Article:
Hello and Welcome 🙂
In the following few months, we will take you on a trip around kitchen programs and food workshops in Vancouver.
Our Group Members
Ya Wen, third year dietetics; I am passionate about food and nutrition education. I love cooking with kids and helping them understand the importance of healthy eating.
Lingyun Pei, third year nutritional science student; I am interested in nutrition and human health, and also want to know more about healthy eating.
Peiying Wu, or you can call me Alice, also a third year nutritional science student; I like baking, enjoy sweets, love music and meeting new people. Always thrilled to listen to the different stories others have and get to know their experiences!
Ya Gao, third year nutritional science student; I love cooking, and I enjoy planning my own recipes that help me eat more healthy. I am also a big fan of rap music and Eminem is my favorite rapper.
Yanzhao Wu, third year food and nutritional sciences double major student； The only reason why I choose food and nutrition is actually very simple, all for foods. I love trying different foods of different culture, and love cooking Chinese food and creating new dishes.
Christine Hsu, fourth year in Food, Nutrition, and Heath. The quote by Dr. Lewis Smith “You are what you eat, but that’s a whole constellation of foods, not just a single food or a single component of a food” inspired me to understand that food and health are strongly related to one another. Food Nutrition has been my biggest passion and dream since grade 7. This passion has driven me to move to Canada alone and to study at UBC.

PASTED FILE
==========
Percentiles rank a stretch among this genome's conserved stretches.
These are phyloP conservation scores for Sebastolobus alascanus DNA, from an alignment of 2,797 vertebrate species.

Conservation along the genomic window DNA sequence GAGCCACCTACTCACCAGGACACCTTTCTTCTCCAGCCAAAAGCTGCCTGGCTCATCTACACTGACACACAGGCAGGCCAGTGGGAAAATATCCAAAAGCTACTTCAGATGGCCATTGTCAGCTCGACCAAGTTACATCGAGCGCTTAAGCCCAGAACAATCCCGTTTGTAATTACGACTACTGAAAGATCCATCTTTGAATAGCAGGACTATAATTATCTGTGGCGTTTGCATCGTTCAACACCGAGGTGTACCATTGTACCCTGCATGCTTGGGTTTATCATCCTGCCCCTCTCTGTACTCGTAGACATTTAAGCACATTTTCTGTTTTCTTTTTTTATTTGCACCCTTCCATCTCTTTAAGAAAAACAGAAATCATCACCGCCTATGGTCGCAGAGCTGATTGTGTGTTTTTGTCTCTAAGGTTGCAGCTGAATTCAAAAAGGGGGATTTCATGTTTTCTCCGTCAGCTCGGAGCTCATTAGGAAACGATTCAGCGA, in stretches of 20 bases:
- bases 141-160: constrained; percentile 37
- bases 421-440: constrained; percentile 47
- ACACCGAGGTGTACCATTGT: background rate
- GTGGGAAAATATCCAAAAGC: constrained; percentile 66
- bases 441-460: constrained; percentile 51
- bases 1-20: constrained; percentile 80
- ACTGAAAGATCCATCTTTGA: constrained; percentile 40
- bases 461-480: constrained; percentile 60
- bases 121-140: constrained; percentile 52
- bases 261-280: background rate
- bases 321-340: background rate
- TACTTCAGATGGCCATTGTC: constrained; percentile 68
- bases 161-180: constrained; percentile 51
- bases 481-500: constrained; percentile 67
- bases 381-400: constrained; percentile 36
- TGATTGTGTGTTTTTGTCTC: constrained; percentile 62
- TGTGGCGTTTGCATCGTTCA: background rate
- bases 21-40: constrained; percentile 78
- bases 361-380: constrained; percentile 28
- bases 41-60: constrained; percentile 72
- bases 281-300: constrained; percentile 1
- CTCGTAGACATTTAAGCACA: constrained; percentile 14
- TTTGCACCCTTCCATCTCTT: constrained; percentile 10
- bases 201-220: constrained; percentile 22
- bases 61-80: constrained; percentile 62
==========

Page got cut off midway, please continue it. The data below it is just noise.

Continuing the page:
Why Van FAM?
The reason why our group chooses Vancouver Food Asset Map (Van FAM) project is because we all strongly believe in Asset-Based Community Development! In our mind, mobilizing the assets created “by the community” to serve “for the community” is one of most sustainable way to promote community development. After checking Toronto’s “Food by Ward” website, we were amazed by how they identified thousands of local food highlights and use them to help local people. We are glad to hear that the same initiative is happening in Vancouver, and we would really love to be a part of it and provide help!
Our love of cooking and our nutritional science background make us particularly interested in the Kitchen or Food Programs. Through our studies, we all understand that food security is not only about obtaining the food (Food Accessibility), but also relying on the knowledge and skills to prepare the food into safe and nutritious meals (Food Utilization). That’s why community kitchen programs and food workshops, in our point of view, are great resources to support local food security.
Our goal is to identify these wonderful, local-initiated resources and then bring them back to the locals. Through working together on this project, we hope that we can achieve a better understanding of community food system, we hope we can obtain various research skills, including excellent communication skills, creating harmonious teamwork environment and rigorous logic application, above all, we hope we can harvest pure friendship.